Looking back at the scarf that made Oregon State famous
Scarf that Coach Craig Robinson wore to Obama's inauguration was given to him earlier by Morton Whitney
Published: Thursday, February 5, 2009
Updated: Tuesday, July 24, 2012 20:07
On Jan. 20, 2009, the world watched a landmark inauguration as President Obama was sworn into office. This day can now also be seen as the day when Oregon State University was put on the map.President Barack Obama's brother-in-law, Oregon State's men's basketball coach Craig Robinson, whose sister is first lady Michelle Obama, joined millions in Washington, D.C. to welcome President Obama to the White House.
Robinson had front row seating to the inauguration, as he sat three seats behind Obama. He was there to support his sister and brother-in-law, all the while giving a shout out to Beaver Nation. Of all the choices Robinson had that day, he chose to wear that now "famous" orange and black scarf.
There was much speculation as to which school that scarf was actually representing. Robinson is an alumnus of Princeton, who also sports orange and black as their school colors, and news anchors and reporters alike, including Tom Brokaw and Charles Gibson confused the scarf for a Princeton one.
Some even went as far as to say his scarf was representing "the school in Oregon" he worked at.
The scarf Robinson was wearing actually came directly from an Oregon State fan just weeks before the inauguration.
On Jan. 5, Mark Whitney, Oregon State alumni of '73, with his father Morton Whitney by his side, attended an all access radio show taping at 101, a restaurant/bar located on the waterfront. Craig Robinson was there doing the taping and Whitney had never met him before this. It was at this taping that Whitney gave Robinson the scarf. He thought it would be a nice gesture as a way of welcoming Coach Robinson to Beaver Nation and the state of Oregon.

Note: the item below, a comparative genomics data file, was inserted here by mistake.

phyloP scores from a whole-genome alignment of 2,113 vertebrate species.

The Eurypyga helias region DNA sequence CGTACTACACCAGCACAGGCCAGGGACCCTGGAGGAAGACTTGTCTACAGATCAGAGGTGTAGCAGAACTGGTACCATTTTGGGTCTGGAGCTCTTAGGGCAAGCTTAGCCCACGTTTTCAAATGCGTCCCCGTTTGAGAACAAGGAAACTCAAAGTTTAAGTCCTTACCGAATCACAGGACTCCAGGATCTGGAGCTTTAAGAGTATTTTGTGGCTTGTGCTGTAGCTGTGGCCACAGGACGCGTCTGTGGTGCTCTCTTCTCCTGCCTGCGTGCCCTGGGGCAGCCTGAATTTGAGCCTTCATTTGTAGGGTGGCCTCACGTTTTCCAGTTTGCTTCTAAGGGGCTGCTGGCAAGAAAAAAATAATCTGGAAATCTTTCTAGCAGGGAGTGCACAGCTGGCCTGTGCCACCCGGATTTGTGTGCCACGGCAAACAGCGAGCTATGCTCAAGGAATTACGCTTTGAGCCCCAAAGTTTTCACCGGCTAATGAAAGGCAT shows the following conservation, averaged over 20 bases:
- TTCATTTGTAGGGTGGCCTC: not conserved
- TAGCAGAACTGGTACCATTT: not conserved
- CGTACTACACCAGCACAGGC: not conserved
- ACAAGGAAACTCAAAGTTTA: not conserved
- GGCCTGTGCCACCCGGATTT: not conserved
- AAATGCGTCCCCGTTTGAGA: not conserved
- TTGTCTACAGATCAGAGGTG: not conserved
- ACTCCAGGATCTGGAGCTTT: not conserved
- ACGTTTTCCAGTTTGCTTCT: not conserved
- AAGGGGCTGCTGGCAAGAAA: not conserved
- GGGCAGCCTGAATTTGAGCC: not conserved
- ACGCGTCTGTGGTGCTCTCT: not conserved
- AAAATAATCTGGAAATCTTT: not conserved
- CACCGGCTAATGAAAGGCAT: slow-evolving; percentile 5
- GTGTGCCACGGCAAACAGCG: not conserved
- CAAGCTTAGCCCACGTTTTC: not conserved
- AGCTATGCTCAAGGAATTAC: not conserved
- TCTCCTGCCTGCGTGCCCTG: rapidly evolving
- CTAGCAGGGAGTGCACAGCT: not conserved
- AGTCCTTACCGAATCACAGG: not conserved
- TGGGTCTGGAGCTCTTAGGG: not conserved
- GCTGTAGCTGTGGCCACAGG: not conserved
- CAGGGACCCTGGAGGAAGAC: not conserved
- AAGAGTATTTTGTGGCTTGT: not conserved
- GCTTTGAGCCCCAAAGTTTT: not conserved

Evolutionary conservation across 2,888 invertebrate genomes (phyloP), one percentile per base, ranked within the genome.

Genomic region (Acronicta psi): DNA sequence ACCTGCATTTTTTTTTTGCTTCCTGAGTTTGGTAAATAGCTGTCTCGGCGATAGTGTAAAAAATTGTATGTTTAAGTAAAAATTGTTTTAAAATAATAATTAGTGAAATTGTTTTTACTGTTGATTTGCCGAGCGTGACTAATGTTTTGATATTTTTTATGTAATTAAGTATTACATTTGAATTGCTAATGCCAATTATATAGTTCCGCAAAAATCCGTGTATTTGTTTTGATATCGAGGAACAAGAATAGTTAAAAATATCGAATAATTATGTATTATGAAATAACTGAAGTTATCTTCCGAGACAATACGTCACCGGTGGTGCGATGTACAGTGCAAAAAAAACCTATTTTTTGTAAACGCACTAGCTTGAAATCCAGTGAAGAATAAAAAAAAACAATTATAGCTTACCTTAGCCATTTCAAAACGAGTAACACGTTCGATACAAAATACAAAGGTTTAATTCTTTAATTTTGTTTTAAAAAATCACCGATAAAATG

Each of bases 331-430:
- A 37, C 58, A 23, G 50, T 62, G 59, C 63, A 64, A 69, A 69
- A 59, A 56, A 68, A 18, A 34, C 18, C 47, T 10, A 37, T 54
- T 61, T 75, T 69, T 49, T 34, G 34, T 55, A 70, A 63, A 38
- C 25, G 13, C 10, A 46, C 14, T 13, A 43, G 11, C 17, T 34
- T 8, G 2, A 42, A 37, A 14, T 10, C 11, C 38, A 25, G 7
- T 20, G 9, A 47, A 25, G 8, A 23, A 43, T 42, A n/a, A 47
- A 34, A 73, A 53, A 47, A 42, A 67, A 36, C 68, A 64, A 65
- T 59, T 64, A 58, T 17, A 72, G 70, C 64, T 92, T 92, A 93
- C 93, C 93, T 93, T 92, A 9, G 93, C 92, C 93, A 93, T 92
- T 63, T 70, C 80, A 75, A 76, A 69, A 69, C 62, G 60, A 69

The scarf itself comes from to the Eola Hills Winery in Rickreal, Ore. and was made for the Emerald Bowl trip in 2007. The owners of the winery are Tom and Debbie Huggins. Debbie coordinated to get the design put on for the 2007 Emerald Bowl in San Francisco. Anyone who was attending the bowl game with the winery received a scarf. The scarf was among many others made by T-Line out of Canby, Ore.
Whitney bought additional scarves to give away as gifts. This was not the first scarf that Whitney has given away, nor did he think that it would cause the media frenzy that it did. He has previously had given scarves to his mother-in-law, sister-in-law, and father. Coach LoVonda Wagner and Coach Ken Mounton also received a scarf last season.
When asked what his reaction was to this scarf being talked about nationwide he replied, "I thought it was fantastic, although I couldn't absolutely guarantee that it was the same scarf."
It was later confirmed that this was indeed the same scarf that Whitney had given him, and goes to show how a small gesture can go a long way.
Katie Powell, staff writer